The Dealer Lives - On The Numbers
Construction Equipment Distribution magazine is published by the Associated Equipment Distributors, a nonprofit trade association founded in 1919, whose membership is primarily comprised of the leading equipment dealerships and rental companies in the U.S. and Canada. AED membership also includes equipment manufacturers and industry-service firms. CED magazine has been published continuously since 1920. Associated Equipment Distributors
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The Dealer Lives

Written By: GARRY BARTECKI

Article Date: 10-02-2006
Copyright(C) 2008 Associated Equipment Distributors. All Rights Reserved.


Dealers who adopt a Lean program are sure to be more resilient and less susceptible to market swings.

I've just returned from the AED/QUALCOMM Executive Forum, am in the middle of finalizing the program for September's CFO Conference, and am working on AED's new dashboard product. As a result, I have so much on my mind, I'm having a tough time deciding what to discuss this month. After thinking about it, I've decided that what all my activities this week are telling me is that - the dealer lives and most construction equipment is going to move through a dealer network.

Although I think dealers will continue to be part of the equipment distribution process, there may be changes in what they do and how they do it that may determine how well they do financially.

After listening to "Lean Distribution" at the Forum for two days, I'm fairly confident Lean will be a requirement for dealers. Pro-active dealers will continue to improve their processes, reduce costs, become more efficient, communicate better with their customers, and provide a service experience that will drive sales.

Forum speakers demonstrated that implementing a continuous improvement environment at equipment dealerships is doable. The program contained examples of Lean applied to service companies, construction companies and manufacturers. And there is no way to justify the "our business is different" claim dealers often make.

Examples conveyed some major improvements, including transaction cycles being reduced 30 percent to 70 percent. Think what you could do with a 30 percent reduction is cycle times and what it would add to your bottom line.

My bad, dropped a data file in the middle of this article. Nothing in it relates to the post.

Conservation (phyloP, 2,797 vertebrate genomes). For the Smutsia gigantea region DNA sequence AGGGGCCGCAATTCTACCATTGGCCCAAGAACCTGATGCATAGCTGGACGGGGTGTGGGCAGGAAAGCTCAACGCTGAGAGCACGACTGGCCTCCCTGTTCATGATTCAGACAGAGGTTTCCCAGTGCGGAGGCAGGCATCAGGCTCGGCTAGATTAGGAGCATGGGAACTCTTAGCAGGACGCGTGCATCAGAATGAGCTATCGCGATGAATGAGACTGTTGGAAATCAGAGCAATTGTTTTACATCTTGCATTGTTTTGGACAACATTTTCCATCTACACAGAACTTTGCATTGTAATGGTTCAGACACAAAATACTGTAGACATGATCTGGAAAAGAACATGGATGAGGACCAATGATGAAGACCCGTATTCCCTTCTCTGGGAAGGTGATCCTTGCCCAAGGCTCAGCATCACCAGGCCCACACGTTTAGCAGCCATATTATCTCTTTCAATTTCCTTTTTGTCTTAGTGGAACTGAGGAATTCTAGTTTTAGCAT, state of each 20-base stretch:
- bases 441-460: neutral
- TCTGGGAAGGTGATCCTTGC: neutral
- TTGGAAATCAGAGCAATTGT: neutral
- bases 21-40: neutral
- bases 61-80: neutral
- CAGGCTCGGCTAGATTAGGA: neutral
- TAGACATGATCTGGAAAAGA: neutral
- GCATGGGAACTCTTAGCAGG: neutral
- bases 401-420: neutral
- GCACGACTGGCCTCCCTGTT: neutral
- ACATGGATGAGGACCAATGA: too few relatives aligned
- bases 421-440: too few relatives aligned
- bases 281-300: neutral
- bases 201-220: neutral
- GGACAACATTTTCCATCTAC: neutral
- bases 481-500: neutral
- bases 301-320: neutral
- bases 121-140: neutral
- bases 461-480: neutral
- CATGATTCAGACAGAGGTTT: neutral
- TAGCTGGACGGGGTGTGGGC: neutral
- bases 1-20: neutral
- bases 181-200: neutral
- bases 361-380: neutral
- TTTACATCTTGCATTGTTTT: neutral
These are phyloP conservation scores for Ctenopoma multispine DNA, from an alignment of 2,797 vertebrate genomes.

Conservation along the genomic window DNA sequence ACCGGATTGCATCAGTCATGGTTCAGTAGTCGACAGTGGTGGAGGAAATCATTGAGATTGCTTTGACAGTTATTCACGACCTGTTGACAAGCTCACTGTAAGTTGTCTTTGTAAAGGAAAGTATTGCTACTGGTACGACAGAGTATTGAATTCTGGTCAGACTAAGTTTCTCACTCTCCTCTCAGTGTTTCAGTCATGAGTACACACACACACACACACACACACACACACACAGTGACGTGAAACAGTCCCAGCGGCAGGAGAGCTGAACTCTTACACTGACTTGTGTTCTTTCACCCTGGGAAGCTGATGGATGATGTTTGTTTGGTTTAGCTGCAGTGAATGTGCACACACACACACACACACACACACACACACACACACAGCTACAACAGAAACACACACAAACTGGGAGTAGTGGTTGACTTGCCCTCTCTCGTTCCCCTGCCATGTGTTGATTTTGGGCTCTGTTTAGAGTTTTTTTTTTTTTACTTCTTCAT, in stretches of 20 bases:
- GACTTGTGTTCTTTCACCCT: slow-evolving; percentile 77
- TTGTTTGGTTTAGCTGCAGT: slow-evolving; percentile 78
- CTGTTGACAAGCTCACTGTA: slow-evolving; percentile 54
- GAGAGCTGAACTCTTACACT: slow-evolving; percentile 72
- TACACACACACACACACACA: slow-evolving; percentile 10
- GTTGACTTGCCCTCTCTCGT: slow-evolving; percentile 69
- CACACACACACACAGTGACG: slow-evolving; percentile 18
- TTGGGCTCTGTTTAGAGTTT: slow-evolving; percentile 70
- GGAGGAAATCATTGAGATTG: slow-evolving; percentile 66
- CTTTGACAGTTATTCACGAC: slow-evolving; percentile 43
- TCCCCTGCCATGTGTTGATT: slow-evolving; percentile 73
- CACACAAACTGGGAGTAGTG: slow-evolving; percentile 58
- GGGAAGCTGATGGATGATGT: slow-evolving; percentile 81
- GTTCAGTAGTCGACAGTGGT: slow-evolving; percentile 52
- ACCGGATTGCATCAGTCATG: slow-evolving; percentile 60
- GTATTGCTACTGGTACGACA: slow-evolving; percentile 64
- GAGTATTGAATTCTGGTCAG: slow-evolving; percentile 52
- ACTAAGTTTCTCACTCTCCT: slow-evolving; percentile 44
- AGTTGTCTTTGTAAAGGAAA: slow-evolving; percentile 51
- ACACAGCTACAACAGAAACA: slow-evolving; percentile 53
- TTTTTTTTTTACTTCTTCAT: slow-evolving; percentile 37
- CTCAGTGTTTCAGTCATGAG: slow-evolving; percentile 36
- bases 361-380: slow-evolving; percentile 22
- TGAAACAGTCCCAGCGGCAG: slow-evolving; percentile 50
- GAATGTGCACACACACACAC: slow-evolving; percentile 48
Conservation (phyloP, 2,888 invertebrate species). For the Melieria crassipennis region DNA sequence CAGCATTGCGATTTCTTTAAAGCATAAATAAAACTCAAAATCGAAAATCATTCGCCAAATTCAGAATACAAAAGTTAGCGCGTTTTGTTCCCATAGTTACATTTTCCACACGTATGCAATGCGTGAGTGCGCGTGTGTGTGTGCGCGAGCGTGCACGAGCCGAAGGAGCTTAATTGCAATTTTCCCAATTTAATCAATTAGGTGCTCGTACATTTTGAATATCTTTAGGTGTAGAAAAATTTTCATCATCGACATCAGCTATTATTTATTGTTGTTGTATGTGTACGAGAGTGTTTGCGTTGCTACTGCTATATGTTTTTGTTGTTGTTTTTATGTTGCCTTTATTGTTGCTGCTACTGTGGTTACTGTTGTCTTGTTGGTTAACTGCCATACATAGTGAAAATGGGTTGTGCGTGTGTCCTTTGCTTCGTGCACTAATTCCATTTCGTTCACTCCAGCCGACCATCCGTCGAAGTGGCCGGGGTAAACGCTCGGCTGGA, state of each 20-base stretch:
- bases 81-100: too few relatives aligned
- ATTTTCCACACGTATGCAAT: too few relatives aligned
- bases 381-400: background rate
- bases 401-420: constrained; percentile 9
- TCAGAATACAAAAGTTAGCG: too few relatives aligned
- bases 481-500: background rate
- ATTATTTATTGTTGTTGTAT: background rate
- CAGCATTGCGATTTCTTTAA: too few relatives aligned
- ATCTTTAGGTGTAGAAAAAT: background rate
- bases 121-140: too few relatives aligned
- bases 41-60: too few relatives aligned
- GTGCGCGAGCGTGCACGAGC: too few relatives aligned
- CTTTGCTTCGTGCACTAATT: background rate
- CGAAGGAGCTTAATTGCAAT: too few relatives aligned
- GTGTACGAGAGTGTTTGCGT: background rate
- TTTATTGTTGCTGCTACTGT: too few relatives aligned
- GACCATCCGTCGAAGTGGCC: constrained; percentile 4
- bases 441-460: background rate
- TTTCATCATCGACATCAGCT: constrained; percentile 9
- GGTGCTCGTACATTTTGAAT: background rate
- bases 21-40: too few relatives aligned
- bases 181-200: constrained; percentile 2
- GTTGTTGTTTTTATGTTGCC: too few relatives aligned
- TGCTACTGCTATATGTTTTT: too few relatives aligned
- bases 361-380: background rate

For example, GE Capital reduced their loan processing time from about 90 days to 14 days, and the goal is to cut that in half. A maintenance inspection and oil change on a crane looks like it could be done in half the time with some prior planning and changes in procedures.

When polled at the Forum, more than 50 percent of manufacturers present indicated they are spending money on Lean. Don't underestimate the importance manufacturers are gong to place on Lean at your company. They're spending money, lots of it, to make it work and they realize that to make it work properly, it has to involve dealers.

Why are dealers key to the process? Because the service experience will drive sales and market share for the manufacturer. It's completely possible that as equipment becomes more of a commodity, the dealer with the highest satisfaction index will command the market no
matter what they're selling. If so, can see why manufacturers are going to insist their dealers be that dealer.


Proactive dealers who adopt a Lean program are sure to be more resilient and less susceptible to market swings. Their balance sheets, profit margins and cash flow will be stronger. The "lack of capital" issue will not apply to these dealers, and I bet there will be buyers lined up at the door if they decide to sell.

So what if you stick to the status quo? Chances are your vendors will not be pleased with you. Your cycle times will be longer than your competitors. Your pricing for service may be higher because your service department is less efficient. You may not get in on as many deals because you're not managing your sales department. And, if customers have a choice, they may find it easier, faster and cheaper to do business with a competitor.



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Article Categories:  Financial